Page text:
Fat Skinny Startups
"Fat skinny" is a term used in fitness to describe a seemingly skinny person who is unfit and suprisingly has a lot of body fat. Likewise, a "fat skinny startup" is a colloquial term describing startups that have a burn rate that exceeds their revenue.
Alarmingly, some of these fat-skinny startups have a valuation that exceeds billions. Here is a chart from CB Insights that shows that out of the top 10 Unicorns, Uber's valuation more than doubles 99% of all the unicorns that exist in the world today, with the third highest valuation belonging to SnapChat at over $15 billion.
With Uber's recent disclosure over its net income- that shows an operating loss of $470 million from a revenue of $415 million, one has to wonder how a company that has such a high burn rate could possibly have a valuation that is the second highest in the world, and higher than 80% of the companies in the S&P?
Of course, Uber hasn't had such a good couple of weeks, with the recent California ruling that classified an Uber driver as an "employee" and not a "contractor", this could potentially signal the downfall of the highest rise to unicorn status from a startup that has only been around since 2009, in addition to the troubling fears that this ruling could also impact many other startups that utilise "contractors" on their sites, potentially taking down the valuation of all the startups based on crowdsourcing services.
The third unicorn on the list with the highest valuation- SnapChat, also faces a challenging monetisation dilemma. Although SnapChat is secretive about its number of users and revenue, a look into the archives of the Sony cyberhack shows CEO Evan Spiegel's mindset in making the company profitable, and reveals that SnapChat had only financing left for 13 months with a burnrate of more than $30 million per year in late 2014.
The more sensible Evan Spiegel in an email response to Mitch Lasky (Partner at Benchmark Capital and on the Board of Snapchat who wanted to push the company into a multi-billion dollar valuation based on no revenue):
"I 100% understand your perspective on the raise. That said, I would prefer to keep the valuation of the co at $800mm going into a potentially turbulent time in the market. We have 13 months runway, and with a minimally successful monetization scheme we will be able to comfortably extend that. I don't think that monetizing the business will affect our ability to raise at high valuations -- Facebook was bringing in money in the very early days and didn't have any problem attracting high valuations. If anything, we need to monetize the business in order to create leverage for future financings as needed. In the next two weeks I want to focus on the monetization product rather than a potential financing. It's almost there and it's really awesome. If we have a business that is sustainable over the next 2-3 years we will be in a much stronger position."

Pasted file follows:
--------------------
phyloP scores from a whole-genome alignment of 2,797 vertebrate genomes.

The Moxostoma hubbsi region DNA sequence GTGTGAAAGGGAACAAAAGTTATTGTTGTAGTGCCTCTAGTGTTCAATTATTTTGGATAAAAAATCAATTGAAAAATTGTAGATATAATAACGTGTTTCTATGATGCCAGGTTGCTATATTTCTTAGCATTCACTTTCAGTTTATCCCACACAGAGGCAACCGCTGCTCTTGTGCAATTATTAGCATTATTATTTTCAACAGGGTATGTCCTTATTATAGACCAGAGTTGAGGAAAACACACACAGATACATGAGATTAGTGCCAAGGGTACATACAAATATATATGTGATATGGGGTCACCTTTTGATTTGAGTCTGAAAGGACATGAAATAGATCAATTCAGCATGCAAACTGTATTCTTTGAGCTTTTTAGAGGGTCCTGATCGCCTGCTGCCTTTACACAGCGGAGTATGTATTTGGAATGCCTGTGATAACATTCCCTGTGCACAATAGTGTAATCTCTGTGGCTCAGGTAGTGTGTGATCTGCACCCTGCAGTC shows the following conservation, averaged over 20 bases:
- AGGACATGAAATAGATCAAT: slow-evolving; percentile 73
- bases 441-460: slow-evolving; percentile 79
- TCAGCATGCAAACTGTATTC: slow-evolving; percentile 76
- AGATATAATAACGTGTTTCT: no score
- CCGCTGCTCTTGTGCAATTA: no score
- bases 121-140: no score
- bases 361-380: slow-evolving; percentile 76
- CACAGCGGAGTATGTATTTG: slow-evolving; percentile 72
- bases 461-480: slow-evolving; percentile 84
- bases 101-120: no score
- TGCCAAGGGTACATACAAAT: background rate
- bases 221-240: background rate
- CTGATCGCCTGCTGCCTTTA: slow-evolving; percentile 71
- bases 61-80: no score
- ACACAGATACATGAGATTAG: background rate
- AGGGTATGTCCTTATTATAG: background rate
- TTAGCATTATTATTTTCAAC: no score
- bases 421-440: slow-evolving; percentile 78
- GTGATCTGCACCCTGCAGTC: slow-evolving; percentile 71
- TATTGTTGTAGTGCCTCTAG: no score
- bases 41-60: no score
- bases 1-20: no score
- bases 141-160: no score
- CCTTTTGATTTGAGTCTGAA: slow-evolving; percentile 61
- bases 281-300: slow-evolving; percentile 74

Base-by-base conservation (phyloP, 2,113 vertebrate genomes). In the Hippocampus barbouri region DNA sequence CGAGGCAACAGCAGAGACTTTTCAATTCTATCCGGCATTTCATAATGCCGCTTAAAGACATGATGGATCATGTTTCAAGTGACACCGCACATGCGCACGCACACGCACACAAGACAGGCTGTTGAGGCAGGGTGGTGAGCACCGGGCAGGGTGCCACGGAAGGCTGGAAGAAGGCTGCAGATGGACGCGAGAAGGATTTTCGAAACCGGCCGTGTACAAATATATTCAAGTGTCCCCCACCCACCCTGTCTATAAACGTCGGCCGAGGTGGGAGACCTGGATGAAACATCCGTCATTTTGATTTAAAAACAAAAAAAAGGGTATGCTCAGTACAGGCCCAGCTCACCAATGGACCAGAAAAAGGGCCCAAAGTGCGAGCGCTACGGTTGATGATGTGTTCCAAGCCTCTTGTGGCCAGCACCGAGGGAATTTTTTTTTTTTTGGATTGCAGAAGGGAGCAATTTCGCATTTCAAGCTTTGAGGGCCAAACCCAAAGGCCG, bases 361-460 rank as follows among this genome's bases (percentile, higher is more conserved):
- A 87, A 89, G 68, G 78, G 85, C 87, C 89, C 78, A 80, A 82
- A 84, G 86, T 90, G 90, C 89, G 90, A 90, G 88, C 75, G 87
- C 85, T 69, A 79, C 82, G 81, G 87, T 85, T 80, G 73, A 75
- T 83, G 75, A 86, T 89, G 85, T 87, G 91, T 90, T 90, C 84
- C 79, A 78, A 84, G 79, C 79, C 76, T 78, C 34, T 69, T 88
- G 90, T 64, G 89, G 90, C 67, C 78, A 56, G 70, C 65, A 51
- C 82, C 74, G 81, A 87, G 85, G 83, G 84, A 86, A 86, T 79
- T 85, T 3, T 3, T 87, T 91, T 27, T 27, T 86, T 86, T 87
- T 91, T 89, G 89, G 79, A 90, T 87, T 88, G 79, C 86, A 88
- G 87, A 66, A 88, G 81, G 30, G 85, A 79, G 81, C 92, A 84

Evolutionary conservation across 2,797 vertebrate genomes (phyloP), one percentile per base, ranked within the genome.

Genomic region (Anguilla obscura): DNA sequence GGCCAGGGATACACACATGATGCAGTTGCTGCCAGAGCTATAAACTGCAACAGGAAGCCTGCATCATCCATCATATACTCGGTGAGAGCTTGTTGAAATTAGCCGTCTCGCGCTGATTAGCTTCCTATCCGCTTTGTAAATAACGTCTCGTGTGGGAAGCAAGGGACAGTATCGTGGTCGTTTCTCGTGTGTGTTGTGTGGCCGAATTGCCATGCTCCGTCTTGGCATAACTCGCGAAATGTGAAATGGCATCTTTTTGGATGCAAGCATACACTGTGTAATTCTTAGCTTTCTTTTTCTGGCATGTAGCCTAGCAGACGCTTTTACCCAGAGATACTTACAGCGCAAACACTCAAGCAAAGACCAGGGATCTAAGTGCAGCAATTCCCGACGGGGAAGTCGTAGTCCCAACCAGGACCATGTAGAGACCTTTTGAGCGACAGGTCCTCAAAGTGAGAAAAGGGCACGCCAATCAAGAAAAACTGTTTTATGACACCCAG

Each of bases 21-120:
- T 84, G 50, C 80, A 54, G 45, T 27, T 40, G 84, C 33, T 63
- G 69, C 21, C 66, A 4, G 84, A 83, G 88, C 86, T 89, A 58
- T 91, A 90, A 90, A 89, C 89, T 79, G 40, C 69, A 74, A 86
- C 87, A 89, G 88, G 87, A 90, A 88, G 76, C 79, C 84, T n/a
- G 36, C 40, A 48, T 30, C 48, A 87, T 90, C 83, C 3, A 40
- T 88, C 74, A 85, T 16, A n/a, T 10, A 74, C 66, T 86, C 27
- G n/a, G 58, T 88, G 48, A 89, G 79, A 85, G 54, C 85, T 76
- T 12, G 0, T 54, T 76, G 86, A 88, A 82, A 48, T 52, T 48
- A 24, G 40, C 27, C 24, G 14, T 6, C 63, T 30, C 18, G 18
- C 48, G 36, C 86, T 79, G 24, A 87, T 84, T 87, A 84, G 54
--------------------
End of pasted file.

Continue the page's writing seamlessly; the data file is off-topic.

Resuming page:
5 months later in May 2015, SnapChat closed a funding round of $537 million with a $15 billion dollar valuation and Evan Spiegel begrudingly stated in media interviews that the current focus for SnapChat was growth and not monetisation, heeding Mitch Lasky's and Benchmark Capital's unicorn-pushing objectives.
In comparison, the UK is much slower about building its unicorns, but invests in companies that have been around for a longer period of time. Last week, the Oxford-based security company Sophos, founded in 1985, launched its more modest £1 billion IPO.
Although the UK might be in awe of the US and China's rapid production of unicorns, the sentiment in the US is filled with sceptics, and growing concerns over a tech bubble hover over the seemingly sunny and status-driven skies of Silicon Valley, and one wonders if perhaps the continual launch of these "fat skinny" startups into unicorn status could be a sign that danger looms ahead?
By Sierra Choi, Director of Marketing
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